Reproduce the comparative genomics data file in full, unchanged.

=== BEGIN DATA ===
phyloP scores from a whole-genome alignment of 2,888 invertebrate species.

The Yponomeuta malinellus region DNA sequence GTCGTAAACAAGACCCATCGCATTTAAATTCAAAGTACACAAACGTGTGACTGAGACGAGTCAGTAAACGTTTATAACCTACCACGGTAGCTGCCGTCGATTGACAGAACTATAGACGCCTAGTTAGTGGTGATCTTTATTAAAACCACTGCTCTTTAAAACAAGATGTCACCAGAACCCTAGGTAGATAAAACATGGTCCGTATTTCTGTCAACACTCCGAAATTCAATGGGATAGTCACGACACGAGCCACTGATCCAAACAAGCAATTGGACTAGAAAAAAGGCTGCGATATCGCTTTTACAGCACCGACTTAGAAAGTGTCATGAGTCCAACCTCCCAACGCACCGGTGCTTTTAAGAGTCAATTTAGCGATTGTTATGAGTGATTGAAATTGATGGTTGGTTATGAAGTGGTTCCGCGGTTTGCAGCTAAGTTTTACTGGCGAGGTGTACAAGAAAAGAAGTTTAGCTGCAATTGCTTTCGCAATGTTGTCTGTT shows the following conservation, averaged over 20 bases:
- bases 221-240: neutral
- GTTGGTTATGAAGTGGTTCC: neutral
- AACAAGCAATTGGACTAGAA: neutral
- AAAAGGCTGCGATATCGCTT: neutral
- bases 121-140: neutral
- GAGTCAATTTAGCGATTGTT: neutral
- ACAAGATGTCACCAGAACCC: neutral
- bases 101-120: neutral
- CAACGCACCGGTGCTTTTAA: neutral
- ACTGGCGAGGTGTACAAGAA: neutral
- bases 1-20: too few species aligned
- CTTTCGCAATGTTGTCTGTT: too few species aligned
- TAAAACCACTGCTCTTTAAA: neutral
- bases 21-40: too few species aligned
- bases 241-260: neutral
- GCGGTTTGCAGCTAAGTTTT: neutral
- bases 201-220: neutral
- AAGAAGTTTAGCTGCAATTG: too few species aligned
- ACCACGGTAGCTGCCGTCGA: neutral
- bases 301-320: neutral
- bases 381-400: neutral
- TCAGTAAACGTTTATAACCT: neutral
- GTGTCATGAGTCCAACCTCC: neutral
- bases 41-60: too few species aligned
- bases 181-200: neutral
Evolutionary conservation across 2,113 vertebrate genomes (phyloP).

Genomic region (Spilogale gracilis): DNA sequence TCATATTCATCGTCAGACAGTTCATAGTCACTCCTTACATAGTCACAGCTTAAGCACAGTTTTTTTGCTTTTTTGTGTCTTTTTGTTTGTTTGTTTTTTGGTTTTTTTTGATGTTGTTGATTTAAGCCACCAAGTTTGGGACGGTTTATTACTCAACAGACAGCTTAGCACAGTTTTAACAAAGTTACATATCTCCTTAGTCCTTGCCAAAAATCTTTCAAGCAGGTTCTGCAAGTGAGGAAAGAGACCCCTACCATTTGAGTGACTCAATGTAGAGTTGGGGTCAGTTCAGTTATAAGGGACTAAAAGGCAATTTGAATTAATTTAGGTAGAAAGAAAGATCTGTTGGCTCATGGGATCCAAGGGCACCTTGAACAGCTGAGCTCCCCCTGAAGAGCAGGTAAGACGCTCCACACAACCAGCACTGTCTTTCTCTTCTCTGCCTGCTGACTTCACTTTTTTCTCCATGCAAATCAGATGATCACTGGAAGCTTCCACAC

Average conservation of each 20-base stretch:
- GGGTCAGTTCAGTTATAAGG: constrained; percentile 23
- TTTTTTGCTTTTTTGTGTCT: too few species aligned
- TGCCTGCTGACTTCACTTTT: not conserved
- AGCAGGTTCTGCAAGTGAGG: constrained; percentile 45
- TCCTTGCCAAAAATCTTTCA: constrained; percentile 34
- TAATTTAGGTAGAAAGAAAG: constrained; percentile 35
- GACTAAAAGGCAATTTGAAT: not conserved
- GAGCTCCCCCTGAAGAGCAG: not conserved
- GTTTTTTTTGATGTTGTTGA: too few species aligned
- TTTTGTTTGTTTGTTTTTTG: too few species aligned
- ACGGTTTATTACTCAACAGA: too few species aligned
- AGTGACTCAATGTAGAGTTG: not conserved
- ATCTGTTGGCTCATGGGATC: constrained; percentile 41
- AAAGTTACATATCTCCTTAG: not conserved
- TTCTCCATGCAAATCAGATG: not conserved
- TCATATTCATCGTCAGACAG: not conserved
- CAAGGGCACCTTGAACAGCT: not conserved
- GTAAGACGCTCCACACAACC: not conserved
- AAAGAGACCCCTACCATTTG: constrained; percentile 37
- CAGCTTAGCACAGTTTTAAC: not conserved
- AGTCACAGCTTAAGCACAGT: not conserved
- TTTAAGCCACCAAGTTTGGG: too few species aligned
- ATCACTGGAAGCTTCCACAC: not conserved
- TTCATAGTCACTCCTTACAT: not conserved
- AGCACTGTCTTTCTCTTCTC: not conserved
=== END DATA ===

phyloP scores from a whole-genome alignment of 2,888 invertebrate species.

The Yponomeuta malinellus region DNA sequence GTCGTAAACAAGACCCATCGCATTTAAATTCAAAGTACACAAACGTGTGACTGAGACGAGTCAGTAAACGTTTATAACCTACCACGGTAGCTGCCGTCGATTGACAGAACTATAGACGCCTAGTTAGTGGTGATCTTTATTAAAACCACTGCTCTTTAAAACAAGATGTCACCAGAACCCTAGGTAGATAAAACATGGTCCGTATTTCTGTCAACACTCCGAAATTCAATGGGATAGTCACGACACGAGCCACTGATCCAAACAAGCAATTGGACTAGAAAAAAGGCTGCGATATCGCTTTTACAGCACCGACTTAGAAAGTGTCATGAGTCCAACCTCCCAACGCACCGGTGCTTTTAAGAGTCAATTTAGCGATTGTTATGAGTGATTGAAATTGATGGTTGGTTATGAAGTGGTTCCGCGGTTTGCAGCTAAGTTTTACTGGCGAGGTGTACAAGAAAAGAAGTTTAGCTGCAATTGCTTTCGCAATGTTGTCTGTT shows the following conservation, averaged over 20 bases:
- bases 221-240: neutral
- GTTGGTTATGAAGTGGTTCC: neutral
- AACAAGCAATTGGACTAGAA: neutral
- AAAAGGCTGCGATATCGCTT: neutral
- bases 121-140: neutral
- GAGTCAATTTAGCGATTGTT: neutral
- ACAAGATGTCACCAGAACCC: neutral
- bases 101-120: neutral
- CAACGCACCGGTGCTTTTAA: neutral
- ACTGGCGAGGTGTACAAGAA: neutral
- bases 1-20: too few species aligned
- CTTTCGCAATGTTGTCTGTT: too few species aligned
- TAAAACCACTGCTCTTTAAA: neutral
- bases 21-40: too few species aligned
- bases 241-260: neutral
- GCGGTTTGCAGCTAAGTTTT: neutral
- bases 201-220: neutral
- AAGAAGTTTAGCTGCAATTG: too few species aligned
- ACCACGGTAGCTGCCGTCGA: neutral
- bases 301-320: neutral
- bases 381-400: neutral
- TCAGTAAACGTTTATAACCT: neutral
- GTGTCATGAGTCCAACCTCC: neutral
- bases 41-60: too few species aligned
- bases 181-200: neutral
Evolutionary conservation across 2,113 vertebrate genomes (phyloP).

Genomic region (Spilogale gracilis): DNA sequence TCATATTCATCGTCAGACAGTTCATAGTCACTCCTTACATAGTCACAGCTTAAGCACAGTTTTTTTGCTTTTTTGTGTCTTTTTGTTTGTTTGTTTTTTGGTTTTTTTTGATGTTGTTGATTTAAGCCACCAAGTTTGGGACGGTTTATTACTCAACAGACAGCTTAGCACAGTTTTAACAAAGTTACATATCTCCTTAGTCCTTGCCAAAAATCTTTCAAGCAGGTTCTGCAAGTGAGGAAAGAGACCCCTACCATTTGAGTGACTCAATGTAGAGTTGGGGTCAGTTCAGTTATAAGGGACTAAAAGGCAATTTGAATTAATTTAGGTAGAAAGAAAGATCTGTTGGCTCATGGGATCCAAGGGCACCTTGAACAGCTGAGCTCCCCCTGAAGAGCAGGTAAGACGCTCCACACAACCAGCACTGTCTTTCTCTTCTCTGCCTGCTGACTTCACTTTTTTCTCCATGCAAATCAGATGATCACTGGAAGCTTCCACAC

Average conservation of each 20-base stretch:
- GGGTCAGTTCAGTTATAAGG: constrained; percentile 23
- TTTTTTGCTTTTTTGTGTCT: too few species aligned
- TGCCTGCTGACTTCACTTTT: not conserved
- AGCAGGTTCTGCAAGTGAGG: constrained; percentile 45
- TCCTTGCCAAAAATCTTTCA: constrained; percentile 34
- TAATTTAGGTAGAAAGAAAG: constrained; percentile 35
- GACTAAAAGGCAATTTGAAT: not conserved
- GAGCTCCCCCTGAAGAGCAG: not conserved
- GTTTTTTTTGATGTTGTTGA: too few species aligned
- TTTTGTTTGTTTGTTTTTTG: too few species aligned
- ACGGTTTATTACTCAACAGA: too few species aligned
- AGTGACTCAATGTAGAGTTG: not conserved
- ATCTGTTGGCTCATGGGATC: constrained; percentile 41
- AAAGTTACATATCTCCTTAG: not conserved
- TTCTCCATGCAAATCAGATG: not conserved
- TCATATTCATCGTCAGACAG: not conserved
- CAAGGGCACCTTGAACAGCT: not conserved
- GTAAGACGCTCCACACAACC: not conserved
- AAAGAGACCCCTACCATTTG: constrained; percentile 37
- CAGCTTAGCACAGTTTTAAC: not conserved
- AGTCACAGCTTAAGCACAGT: not conserved
- TTTAAGCCACCAAGTTTGGG: too few species aligned
- ATCACTGGAAGCTTCCACAC: not conserved
- TTCATAGTCACTCCTTACAT: not conserved
- AGCACTGTCTTTCTCTTCTC: not conserved